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SALT LAKE CITY — The Utah State Board of Education on Monday authorized $1.4 million in start-up loans to charter schools and wrote off a near $45,000 loan balance from a now-shuttered charter school.
Loans ranging from $255,000 to $300,000 were authorized for five charter schools, including Ascent Academies of Utah with campuses in Salt Lake, Utah and Davis counties; HighMark Charter School in South Weber; Lakeview Academy, Saratoga Springs; Maria Montessori Academy in Ogden; and Scholar Academy in Tooele.
Charter schools can use the funds to meet school building construction and renovation needs, and to pay for expenses related to the start-up of a new charter school or school expansion.
The board also authorized board staff to seek a write-off of the $45,979 loan balance of Kairos Academy. The State Charter School Board voted unanimously in June 2017 to terminate the school's charter.
Prior to that, the charter school that served pregnant teens and teen mothers had been on probation for two years over concerns about enrollment and qualifications of its faculty.
Kairos officials initially said they would appeal the decision to the elected Utah State Board of Education because they believed the school had met the conditions of probation. The charter school later elected not to challenge the decision and the school closed.
Natalie Grange, assistant superintendent of financial operations for the Utah State Board of Education, said Kairos Academy made payments on the revolving loan balance until October 2017.
"The October 2017 payment was returned for insufficient funds and no additional payments have been made against the loan," according to state school board documents.
The school closed its bank account and moved its funds to a credit union "and did not notify the USBE, as required in their promissory note," board documents state.
Grange said state education officials have been working with the school and "have ascertained that there's no funds left after they've closed and liquidated everything. There's nothing left to pay off the loans."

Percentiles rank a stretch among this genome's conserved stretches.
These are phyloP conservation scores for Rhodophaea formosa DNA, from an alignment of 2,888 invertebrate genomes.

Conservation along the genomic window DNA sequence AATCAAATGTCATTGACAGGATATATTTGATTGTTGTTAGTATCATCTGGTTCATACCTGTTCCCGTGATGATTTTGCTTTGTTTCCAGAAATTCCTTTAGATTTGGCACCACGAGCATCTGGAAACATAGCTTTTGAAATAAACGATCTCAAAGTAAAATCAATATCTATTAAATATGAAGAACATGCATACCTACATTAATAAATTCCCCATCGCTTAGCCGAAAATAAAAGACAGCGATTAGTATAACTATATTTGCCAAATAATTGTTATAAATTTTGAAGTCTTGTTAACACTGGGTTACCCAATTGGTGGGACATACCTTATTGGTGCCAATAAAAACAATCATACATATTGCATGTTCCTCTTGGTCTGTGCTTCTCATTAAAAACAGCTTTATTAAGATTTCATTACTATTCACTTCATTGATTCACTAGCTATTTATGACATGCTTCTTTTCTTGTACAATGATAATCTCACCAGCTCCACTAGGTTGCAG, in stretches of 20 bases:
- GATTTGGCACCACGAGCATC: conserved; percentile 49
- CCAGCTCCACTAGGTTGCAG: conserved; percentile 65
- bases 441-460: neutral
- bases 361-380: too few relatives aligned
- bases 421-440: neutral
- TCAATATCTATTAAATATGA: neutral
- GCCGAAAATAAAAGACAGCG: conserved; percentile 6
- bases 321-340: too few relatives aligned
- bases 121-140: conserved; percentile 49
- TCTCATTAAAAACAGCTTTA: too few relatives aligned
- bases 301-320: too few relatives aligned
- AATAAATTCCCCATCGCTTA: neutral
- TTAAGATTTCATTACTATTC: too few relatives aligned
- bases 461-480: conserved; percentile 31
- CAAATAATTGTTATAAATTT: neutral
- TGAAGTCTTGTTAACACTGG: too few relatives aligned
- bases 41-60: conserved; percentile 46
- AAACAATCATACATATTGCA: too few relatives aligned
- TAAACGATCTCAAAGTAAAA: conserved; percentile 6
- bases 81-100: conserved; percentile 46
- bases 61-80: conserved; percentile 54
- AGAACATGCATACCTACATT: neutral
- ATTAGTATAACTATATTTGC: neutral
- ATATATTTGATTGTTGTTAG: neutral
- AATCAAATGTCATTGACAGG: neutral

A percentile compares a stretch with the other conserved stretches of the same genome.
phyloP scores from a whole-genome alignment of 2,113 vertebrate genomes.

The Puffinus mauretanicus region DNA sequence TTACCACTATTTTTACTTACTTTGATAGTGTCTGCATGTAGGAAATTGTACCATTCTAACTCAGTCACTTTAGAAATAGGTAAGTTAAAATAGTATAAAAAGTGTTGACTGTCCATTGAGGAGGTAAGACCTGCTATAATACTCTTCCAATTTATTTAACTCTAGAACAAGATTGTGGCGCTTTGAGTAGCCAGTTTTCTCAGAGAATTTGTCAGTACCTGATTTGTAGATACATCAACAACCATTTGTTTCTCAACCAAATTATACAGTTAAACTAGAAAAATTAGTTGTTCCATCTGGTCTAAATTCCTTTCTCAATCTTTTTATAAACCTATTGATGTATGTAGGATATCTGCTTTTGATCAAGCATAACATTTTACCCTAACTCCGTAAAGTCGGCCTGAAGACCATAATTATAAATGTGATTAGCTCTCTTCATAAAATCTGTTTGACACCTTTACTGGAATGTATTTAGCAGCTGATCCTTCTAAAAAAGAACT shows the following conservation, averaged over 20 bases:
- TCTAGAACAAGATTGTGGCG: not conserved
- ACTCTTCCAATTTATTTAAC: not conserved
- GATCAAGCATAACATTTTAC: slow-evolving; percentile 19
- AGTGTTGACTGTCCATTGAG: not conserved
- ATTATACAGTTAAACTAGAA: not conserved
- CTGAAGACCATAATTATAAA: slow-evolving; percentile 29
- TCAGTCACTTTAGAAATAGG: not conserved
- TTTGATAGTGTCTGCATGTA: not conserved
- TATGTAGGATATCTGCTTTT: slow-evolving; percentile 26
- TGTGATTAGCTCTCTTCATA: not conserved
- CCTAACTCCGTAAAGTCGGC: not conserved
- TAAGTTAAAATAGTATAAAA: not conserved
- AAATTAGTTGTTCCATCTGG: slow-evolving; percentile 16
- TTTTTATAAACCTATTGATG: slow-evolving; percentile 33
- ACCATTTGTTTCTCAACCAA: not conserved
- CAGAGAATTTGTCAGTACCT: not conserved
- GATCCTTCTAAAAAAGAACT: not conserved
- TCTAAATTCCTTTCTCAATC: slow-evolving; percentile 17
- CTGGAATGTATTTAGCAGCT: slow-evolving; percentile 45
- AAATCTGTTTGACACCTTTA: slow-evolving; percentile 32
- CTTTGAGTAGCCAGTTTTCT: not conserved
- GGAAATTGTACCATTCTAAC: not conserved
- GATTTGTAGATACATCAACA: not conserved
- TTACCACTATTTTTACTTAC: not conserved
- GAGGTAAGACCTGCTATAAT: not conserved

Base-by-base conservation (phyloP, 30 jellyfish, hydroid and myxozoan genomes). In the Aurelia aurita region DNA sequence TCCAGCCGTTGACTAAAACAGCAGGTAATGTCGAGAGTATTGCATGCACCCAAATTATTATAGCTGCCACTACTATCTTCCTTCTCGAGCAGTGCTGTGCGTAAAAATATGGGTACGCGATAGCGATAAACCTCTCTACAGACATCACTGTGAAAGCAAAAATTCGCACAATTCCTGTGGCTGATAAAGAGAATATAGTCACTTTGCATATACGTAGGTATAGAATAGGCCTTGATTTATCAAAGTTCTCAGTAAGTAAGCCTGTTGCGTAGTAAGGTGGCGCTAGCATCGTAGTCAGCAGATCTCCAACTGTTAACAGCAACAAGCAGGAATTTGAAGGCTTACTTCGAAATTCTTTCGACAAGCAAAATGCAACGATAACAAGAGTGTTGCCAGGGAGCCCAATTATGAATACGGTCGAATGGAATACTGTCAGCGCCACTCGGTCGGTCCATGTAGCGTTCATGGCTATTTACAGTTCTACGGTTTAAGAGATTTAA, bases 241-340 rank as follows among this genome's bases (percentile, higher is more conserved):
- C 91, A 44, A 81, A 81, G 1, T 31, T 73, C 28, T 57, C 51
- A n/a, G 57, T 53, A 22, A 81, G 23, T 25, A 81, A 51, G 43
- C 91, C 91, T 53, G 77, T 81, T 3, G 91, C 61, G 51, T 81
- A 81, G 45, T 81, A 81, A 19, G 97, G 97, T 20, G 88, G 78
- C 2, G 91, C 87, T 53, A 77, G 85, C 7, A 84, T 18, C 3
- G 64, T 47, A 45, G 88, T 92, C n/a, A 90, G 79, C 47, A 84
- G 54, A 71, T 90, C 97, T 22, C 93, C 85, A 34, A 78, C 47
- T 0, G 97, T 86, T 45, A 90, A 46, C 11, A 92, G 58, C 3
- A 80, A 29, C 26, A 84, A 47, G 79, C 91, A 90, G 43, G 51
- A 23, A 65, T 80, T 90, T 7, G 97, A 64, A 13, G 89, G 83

Prior to opening, charter school have a "grace period" before they are required to make loan payments. They can use instructional funds or any unrestricted educational funds for the loan payments, Grange said.
"Obviously they can't use federal grant money or restricted state funds. But anything that's unrestricted, that's generally the revenue they use," she said.
They can also use local replacement funds, which were created by state statute, to provide an equalized per-pupil state appropriation to charter schools to replace some of the locally generated property tax revenue they cannot access because they have no bonding or taxing authority.
"Kairos did pay and they were in good standing the entire time they were a school, they were an LEA (local education agency). We don't have anyone who defaults when they're an active school. We actually have access to their bank accounts so we just go in and pull the payments every month," she said.
Utah has supported charter school facilities costs for about 15 years, with the State School Board's administering the revolving loan program about half of that time.
Throughout the history of the revolving loan fund, the State School Board has rarely been asked to forgive outstanding balances, Grange said.
One reason is borrowers enroll in an automatic clearinghouse program that allows payments to be automatically deducted from their designated bank account each month, according to the lending agreements.
If the account information changes, the borrower is obligated to notify Utah State Board of Education staff.
A Kairos Academy representative did not return telephone messages seeking comment.